Fire Safety in Health Care Facilities

Major fires in healthcare facilities are rare but can be deadly.

Most patients cannot leave the fire area without assistance.

Stop a Fire from Spreading

Healthcare facilities are divided into "smoke compartments" – areas that can be closed off by "smoke barrier doors" to prevent the spread of fire and smoke.

Know the layout of the smoke compartments and the location of the smoke barrier doors on the floor where you are working.

If there’s a fire in your area…

Alert all staff. Call out your facility’s code phrase and announce where the fire is.

The staff member closet to the manual fire alarm station should sound it as soon as he or she hears the code phrase.

Evacuate patients who are in immediate danger.

Close doors to slow the spread of fire and smoke as you move patients out of the fire area.

Try to control or put out the fire using a portable fire extinguisher.

Unless the fire can be extinguished completely, evacuate your smoke compartment, checking all rooms and bathrooms to be sure no patients have been left in danger, and closing all doors as you leave.

Throughout the emergency, reassure and calm patients.

Fight the fire or evacuate?

There are no foolproof rules, but here are some guidelines.

IF THE FIRE IS SMALL and can be contained and extinguished quickly, you may not need to evacuate the smoke compartment.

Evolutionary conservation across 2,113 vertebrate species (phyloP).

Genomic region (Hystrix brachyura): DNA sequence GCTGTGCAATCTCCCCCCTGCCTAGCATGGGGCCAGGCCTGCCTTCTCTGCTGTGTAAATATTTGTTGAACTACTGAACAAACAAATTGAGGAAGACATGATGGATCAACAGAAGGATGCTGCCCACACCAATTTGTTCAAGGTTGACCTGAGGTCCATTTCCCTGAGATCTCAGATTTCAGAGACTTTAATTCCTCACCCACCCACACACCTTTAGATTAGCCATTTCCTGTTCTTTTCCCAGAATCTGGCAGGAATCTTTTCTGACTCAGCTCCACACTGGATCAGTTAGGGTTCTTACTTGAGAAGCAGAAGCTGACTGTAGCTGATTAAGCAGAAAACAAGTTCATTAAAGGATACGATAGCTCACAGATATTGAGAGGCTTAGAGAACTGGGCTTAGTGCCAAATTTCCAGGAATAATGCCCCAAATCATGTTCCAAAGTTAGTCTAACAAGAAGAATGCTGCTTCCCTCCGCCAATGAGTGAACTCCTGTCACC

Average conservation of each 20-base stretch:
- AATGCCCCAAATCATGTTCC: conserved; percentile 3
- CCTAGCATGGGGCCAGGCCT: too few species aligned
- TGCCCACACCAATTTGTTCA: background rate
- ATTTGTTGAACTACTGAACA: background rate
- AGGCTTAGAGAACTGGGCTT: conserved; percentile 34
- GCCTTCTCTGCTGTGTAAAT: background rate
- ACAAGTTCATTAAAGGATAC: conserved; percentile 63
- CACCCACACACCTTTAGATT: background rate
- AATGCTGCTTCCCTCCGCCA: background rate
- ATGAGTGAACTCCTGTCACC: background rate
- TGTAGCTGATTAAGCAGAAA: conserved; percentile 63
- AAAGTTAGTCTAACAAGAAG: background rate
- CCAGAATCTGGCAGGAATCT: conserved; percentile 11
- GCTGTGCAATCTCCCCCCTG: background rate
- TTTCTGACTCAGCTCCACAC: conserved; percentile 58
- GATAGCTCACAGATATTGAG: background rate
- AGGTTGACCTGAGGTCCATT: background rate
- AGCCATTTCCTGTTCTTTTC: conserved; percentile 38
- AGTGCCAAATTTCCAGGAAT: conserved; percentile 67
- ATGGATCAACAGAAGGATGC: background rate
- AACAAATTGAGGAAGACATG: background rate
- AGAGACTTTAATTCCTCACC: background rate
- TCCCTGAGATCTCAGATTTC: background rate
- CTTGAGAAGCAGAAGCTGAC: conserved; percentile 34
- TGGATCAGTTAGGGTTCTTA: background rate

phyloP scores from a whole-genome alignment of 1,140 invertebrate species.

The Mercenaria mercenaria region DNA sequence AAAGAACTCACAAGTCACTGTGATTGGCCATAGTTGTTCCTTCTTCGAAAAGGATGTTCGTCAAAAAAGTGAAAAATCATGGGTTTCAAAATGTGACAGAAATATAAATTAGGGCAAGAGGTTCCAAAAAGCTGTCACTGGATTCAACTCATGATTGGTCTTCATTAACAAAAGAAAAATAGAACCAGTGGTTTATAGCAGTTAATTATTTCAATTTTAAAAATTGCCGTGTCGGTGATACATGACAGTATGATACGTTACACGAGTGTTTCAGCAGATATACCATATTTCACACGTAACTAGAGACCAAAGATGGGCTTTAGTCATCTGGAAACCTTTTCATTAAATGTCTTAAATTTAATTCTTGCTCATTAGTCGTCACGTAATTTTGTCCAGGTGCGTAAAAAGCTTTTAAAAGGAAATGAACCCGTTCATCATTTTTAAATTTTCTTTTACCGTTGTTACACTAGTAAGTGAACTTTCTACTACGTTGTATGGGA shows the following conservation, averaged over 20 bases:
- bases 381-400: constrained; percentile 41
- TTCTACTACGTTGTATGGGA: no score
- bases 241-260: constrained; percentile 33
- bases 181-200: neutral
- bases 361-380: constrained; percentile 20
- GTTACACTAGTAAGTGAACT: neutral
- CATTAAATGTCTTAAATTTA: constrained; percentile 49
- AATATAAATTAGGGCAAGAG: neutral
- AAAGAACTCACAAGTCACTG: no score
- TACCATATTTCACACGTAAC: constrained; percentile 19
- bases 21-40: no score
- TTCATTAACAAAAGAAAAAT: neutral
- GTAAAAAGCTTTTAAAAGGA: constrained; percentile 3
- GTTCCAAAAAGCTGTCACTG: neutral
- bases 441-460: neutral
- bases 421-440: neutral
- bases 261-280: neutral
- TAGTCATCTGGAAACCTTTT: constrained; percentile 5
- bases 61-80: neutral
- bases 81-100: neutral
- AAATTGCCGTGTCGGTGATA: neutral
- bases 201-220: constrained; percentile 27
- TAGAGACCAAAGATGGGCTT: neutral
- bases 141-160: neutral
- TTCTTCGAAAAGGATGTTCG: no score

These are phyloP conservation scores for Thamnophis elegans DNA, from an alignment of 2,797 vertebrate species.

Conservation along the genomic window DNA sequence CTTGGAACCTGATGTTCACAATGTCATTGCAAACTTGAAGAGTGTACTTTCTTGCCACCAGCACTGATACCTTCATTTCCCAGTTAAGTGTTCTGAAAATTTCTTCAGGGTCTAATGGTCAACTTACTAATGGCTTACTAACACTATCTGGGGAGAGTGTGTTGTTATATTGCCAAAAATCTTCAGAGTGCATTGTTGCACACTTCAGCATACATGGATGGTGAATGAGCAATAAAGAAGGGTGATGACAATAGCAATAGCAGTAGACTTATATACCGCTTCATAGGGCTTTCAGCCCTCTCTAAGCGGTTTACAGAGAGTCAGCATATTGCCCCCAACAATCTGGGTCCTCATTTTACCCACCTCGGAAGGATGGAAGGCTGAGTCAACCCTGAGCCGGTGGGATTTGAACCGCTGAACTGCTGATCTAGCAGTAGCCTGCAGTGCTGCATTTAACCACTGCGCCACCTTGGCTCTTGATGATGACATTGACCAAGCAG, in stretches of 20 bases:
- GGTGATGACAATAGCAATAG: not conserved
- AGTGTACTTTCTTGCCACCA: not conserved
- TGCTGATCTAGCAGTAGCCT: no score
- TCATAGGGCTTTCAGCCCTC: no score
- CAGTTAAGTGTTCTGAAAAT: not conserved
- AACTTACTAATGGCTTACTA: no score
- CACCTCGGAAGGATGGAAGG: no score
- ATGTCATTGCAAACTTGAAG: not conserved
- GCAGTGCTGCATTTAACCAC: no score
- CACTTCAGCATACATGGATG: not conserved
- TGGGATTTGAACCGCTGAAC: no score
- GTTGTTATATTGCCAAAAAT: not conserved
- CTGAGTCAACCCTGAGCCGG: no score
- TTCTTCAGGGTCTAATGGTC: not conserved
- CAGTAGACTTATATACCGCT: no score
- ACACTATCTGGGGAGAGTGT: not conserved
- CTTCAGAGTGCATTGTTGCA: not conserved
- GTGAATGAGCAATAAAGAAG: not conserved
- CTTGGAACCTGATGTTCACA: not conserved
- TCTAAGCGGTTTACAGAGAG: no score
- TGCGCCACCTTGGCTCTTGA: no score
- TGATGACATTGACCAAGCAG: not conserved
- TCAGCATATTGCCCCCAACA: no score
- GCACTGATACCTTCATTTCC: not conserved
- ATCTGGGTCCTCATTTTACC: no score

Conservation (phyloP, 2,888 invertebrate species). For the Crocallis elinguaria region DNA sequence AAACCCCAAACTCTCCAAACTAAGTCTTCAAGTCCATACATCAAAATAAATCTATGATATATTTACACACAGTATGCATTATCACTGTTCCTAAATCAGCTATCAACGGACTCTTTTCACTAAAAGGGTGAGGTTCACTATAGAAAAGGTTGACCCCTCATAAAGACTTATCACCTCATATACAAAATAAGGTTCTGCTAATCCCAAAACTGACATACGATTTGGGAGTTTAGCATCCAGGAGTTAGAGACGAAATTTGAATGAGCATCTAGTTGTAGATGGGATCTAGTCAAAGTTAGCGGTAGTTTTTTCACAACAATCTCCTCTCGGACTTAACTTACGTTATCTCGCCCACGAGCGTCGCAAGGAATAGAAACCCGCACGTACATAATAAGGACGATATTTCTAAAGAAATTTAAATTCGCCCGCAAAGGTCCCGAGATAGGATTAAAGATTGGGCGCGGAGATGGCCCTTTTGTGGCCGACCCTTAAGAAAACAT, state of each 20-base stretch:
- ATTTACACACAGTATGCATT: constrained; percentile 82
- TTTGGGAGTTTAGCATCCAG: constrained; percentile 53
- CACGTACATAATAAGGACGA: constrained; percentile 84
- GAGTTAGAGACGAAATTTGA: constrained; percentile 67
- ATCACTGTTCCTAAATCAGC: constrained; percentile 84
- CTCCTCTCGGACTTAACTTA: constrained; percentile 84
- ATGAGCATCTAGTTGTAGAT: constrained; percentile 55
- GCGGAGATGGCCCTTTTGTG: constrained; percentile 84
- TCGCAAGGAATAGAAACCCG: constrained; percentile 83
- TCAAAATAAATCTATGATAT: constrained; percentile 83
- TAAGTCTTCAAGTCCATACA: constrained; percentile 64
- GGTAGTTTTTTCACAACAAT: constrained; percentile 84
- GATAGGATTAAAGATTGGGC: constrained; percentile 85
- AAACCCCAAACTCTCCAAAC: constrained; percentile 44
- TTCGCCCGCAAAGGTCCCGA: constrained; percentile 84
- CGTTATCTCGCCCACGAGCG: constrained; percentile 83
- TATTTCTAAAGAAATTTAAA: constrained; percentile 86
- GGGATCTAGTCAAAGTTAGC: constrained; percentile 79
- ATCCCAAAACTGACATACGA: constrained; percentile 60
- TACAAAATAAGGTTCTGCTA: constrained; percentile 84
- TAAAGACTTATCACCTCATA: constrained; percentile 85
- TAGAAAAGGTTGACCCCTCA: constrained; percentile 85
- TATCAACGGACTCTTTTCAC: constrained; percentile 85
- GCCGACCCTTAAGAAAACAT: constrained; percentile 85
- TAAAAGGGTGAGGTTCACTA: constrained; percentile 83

Use a portable fire extinguisher only if the fire is small and can be brought under control.

If the fire is large or spreading, close the door to the fire area and leave.

Once you’ve contained the fire behind closed doors, do not try to go back in to fight the fire. IF A FIRE HAS BEEN ISOLATED but not extinguished, evacuate the smoke compartment.

Close doors as you evacuate areas to prevent the spread of fire and toxic gases.

Non-ambulatory patients can be moved by sliding them along the floor on blankets or sheets, or in wheelchairs, or on gurneys or stretchers.

Horizontal evacuation: Moving patients from one smoke compartment to another on the same floor is more efficient than evacuating patients to other levels.

Vertical evacuation: Moving patients to other floors is a last resort. Do it only if fire and smoke prevent horizontal movement. Use stairwells, not elevators, or follow fire fighters’ directions.

You should know…

Your part in your facility’s evacuation plan.

Your facility’s fire safety plan.

The code phrase for fire, so you can alert staff.

The location of fire alarms.

The location of portable fire extinguishers.

How and when to fight a small fire.

How and when to shut off oxygen and other equipment.